As you look down the room, behind you is a long telephone "primary" testboard. Primary because it is where the toll cables come in from the cable head at the distributing frame. This is the north side of the building facing an alley called Ludlow Street. Beyond that a block further north is Market Street. To your right is 5th Street; to the left the building stretches all the way to 4th St. Looking straight ahead past the duplex tables is another telephone primary board. On the far side of the wall behind this board was the test table room, which is where local cables were tested and troubles requiring the attention of an equipment attendant were referred. Still further was a terminal room where local cables from the Bell Co. terminated on the "Main Frame" or various Intermediate distributing frames-IDF. Also ring-down toll line equipments associated with LD telephone circuits. Then came another alley, Ranstead Street and a block further on, Chestnut.
This photograph shows the AT&T operation as it existed in the early 1920s. The elevated structure on the left was called the "Pulpit" from which an attendant could survey the entire room. If you look closely at the SLR shelves vertical pipe-like affairs are sticking up. These are calling-in signals which could be brought up by a customer experiencing some kind of problem. These lamps could be seen from the pulpit and some one dispatched to the repeater to see what the problem was. In the older telephone and telegraph plant, everything was sectionalized. Equipment and cables were brought to distributing frames and cross-connected through jack circuits-which were in the morseboards/testboards-in whatever configuration was needed. The jack circuits permitted access to every element of a given circuit for testing and patching. For example if a repeater or cable failed, the circuit could be restored quickly by patching the part in trouble off to a spare or "make-good". There were grounded-line boards that terminated simplexed lines - circuit units - composite line boards the composite legs for circuit units so derived , duplex boards for the repeaters, loop boards for looping customers into the mainline or backbone circuit. Telegraph stuff had lots of legs- send legs, receive legs, composite legs, simplex legs connected to lines and drops and loops.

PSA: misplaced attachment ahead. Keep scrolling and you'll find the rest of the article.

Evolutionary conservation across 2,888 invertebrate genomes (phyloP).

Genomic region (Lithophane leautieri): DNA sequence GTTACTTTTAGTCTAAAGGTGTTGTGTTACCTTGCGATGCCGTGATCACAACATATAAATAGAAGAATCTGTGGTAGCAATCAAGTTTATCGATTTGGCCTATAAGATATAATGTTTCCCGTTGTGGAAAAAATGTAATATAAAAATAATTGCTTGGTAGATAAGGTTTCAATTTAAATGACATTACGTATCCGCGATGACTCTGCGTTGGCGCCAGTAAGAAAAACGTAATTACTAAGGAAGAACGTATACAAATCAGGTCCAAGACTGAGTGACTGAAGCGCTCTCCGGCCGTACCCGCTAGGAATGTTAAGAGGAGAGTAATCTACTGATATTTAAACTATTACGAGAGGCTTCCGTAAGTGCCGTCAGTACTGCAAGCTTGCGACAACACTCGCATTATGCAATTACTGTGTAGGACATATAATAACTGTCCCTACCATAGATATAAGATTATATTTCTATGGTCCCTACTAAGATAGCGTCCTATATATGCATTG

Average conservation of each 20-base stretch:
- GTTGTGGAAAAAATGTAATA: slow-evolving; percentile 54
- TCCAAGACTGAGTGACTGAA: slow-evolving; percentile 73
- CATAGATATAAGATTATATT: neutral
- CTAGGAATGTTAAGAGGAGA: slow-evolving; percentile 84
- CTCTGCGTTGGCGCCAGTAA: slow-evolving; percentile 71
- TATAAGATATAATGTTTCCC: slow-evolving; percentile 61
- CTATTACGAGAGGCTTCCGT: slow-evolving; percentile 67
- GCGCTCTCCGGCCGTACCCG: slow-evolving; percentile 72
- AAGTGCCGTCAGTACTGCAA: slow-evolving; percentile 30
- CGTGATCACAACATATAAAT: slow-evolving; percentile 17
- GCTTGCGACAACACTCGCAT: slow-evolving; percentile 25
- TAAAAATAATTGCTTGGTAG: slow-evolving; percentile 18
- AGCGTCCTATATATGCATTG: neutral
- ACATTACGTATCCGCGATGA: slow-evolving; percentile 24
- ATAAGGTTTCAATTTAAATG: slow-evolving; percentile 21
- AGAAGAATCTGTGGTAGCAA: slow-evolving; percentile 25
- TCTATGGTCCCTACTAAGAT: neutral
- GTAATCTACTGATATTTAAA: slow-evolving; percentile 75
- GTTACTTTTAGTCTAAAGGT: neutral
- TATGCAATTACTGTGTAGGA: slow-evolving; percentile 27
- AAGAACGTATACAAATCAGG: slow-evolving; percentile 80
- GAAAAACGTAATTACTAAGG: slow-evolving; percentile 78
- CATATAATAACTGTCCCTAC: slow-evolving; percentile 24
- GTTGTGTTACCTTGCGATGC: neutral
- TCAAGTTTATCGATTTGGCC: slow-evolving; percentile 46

Under the repeater tables are the bridge coil and a composite coil associated with the set's artificial line arranged so that it can be switched in or out to permit obtaining a balance, depending on the nature of the line facility in use. Condensers that make up part of the artificial line as well as the spark killers, flat 18-type current regulating resistances etc. are down there as well. The composite sets are located elsewhere, the telephone sides going to voice repeaters and the composite legs, as I said, to composite line jacks at the Morseboard.
In 1879 the (then) National Bell Telephone Co. and Western Union settled their big patent fight, with WU agreeing to stay out of the telephone business and the phone company agreeing to stay out of the PUBLIC MESSAGE telegraph business. They didn't say anything about leased wire telegraph. So, AT&T offered private leased wire service to all comers. The customers were every sort of industrial or business concern there was - brokerage houses -AP, UP, steel , the works. Just about all of the long haul circuits were four wire composited, either transposed open wire or cable, while short haul facilities were generally two wire voice with simplexes. Picture the wire coming in from the line, through the composite set to the line side of a repeater, the send leg in half duplex operation, or both send and receive legs in full duplex operation being brought out to the drop jack of a Morse line terminal jack circuit. This is where loops to the customer would be either inserted with a cord (looped in) into a looping jack or, in later practice, the loop would be directly on a loop jack. The subscribers loop was made up of local Bell company pairs strung together to reach his location. Always pairs- balanced; to work single grounded wire would noise up the telephone cable. If the subscriber was too remote he would be tied in with a differential repeater working over a simplex grounded unit to the nearest equipped office and looped in from there.
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